If you are in the Salt Lake City, Utah area and are looking to join a local brokerage franchise, feel free to look into SVN | Alta Commercial. We are accepting resumes from licensed brokers to see if they would be a fit in our office. Our team looks forward to hearing from you!
A common question people ask in the commercial real estate industry is “How do brokers get paid?” Although the payment to a broker is involved with every commercial real estate transaction, it seems many people lack clarity on the subject. Truth be told, the process of getting paid as a broker can get a bit complicated. The fact that commission rates can vary also contributes to the confusion around how brokers get paid. Whether you’re interested in becoming a broker one day or you’re thinking you might want to work with one, this blog post will explain how brokers get paid for their work.
How do CRE Brokers Get Paid?
What many people do understand is that commercial real estate brokers get paid based off commission. The commission is typically paid by the seller of the property, but the buyers of the property may also owe the broker a payment as well. Who pays the commission depends on who the broker is representing in the transaction. When representing both parties, both the seller and buyer will pay the broker a commission fee. If there are two brokers involved with the deal, they will split the commission between each other. However, the amount in which the broker is paid varies due to anti-trust laws.
Due to anti-trust laws, it is illegal to set a commission rate across a market or industry. This means the commercial broker and their client need to negotiate a commission rate before agreeing to work together. Negotiating a price for a commission can be great for both the client and the broker, as the costs of different properties vary greatly. Additionally, some properties are easier to find than others, which changes how difficult the broker’s job is. According to our partners at SVN | Southgate Realty, most commercial brokers get paid between four percent and eight percent of the sale price from the property. However, this may increase or decrease based on the complexity of the deal. So, be sure to consider how hard the broker will need to work when negotiating their commission rate.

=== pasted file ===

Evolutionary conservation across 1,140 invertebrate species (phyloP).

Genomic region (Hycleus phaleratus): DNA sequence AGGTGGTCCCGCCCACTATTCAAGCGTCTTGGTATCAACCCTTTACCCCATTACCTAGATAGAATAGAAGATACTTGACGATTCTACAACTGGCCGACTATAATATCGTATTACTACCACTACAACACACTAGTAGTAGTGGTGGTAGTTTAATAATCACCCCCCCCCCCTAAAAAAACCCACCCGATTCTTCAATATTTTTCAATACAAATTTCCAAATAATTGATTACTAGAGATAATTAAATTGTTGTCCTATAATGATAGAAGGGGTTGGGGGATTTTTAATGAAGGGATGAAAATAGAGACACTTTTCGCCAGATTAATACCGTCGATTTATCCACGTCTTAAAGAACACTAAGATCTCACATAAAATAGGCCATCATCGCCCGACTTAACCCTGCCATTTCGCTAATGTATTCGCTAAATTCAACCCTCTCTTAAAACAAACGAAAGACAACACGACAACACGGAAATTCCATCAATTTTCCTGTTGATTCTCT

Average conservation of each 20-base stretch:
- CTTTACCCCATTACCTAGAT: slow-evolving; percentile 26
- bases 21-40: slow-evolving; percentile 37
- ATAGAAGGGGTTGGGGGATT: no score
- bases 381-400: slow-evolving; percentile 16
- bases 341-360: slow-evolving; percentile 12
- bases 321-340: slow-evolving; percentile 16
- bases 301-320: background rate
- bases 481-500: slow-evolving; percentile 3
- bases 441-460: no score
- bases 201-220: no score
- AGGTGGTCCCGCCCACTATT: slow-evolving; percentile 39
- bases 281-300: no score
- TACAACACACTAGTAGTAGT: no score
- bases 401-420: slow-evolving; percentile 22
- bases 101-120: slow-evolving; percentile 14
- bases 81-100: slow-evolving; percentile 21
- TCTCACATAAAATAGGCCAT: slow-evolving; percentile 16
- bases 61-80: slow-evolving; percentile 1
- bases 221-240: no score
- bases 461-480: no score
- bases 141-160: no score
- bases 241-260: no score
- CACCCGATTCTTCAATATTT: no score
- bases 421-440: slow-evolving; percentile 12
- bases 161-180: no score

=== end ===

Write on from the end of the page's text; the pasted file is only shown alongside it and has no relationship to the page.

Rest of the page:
How Does Commission Work?
In commercial real estate, a property can be sold or leased. The amount a commercial real estate broker earns is based on the price of the property. So, if the broker and the seller agree on a seven percent commission rate and the property purchased was $1,000,000, the broker would earn $70,000. However, if another broker was involved to represent the buyer of the property, the $70,000 would be split between the two.
For commercial real estate, because leases are typically paid on a monthly basis, there is a different way to calculate the commission of a broker. With leases, the broker is paid based on the length of the lease agreement and the monthly rate. For example, if a property is leased for three years at $15 per square foot, and it is 2,000 square feet, the lease value would be $90,000. We find this from 3 years x ($15 x 2,000 SF). If the seller and broker agreed on a seven percent commission rate, the broker would make $6,300.
Who Pays the Broker?
The person who usually pays the broker(s) involved with commercial real estate transactions is the property owner or landlord. Almost always, the seller or landlord will pay both brokers who are representing clients in the commercial real estate transaction. This is because the landlord wants to get the property off their hands and needs the help of the broker to do so. If you are looking to purchase a property, do not skip out on using a broker because you think you will get a better deal. Brokers are very resourceful, and you typically won’t spend any money on their services when you are buying the property.
Looking for a Commercial Real Estate Broker in Salt Lake City?
We hope this blog post cleared up any confusion you had about how brokers get paid. If you are looking to buy or sell a commercial property in Salt Lake City and need assistance from a broker, please feel free to contact us. Our highly skilled and experienced advisors will help you get an excellent deal and can answer any questions you may have. We always strive to make the transaction process as easy as possible for our clients. So, please feel free to reach out so you can work with one of our advisors today!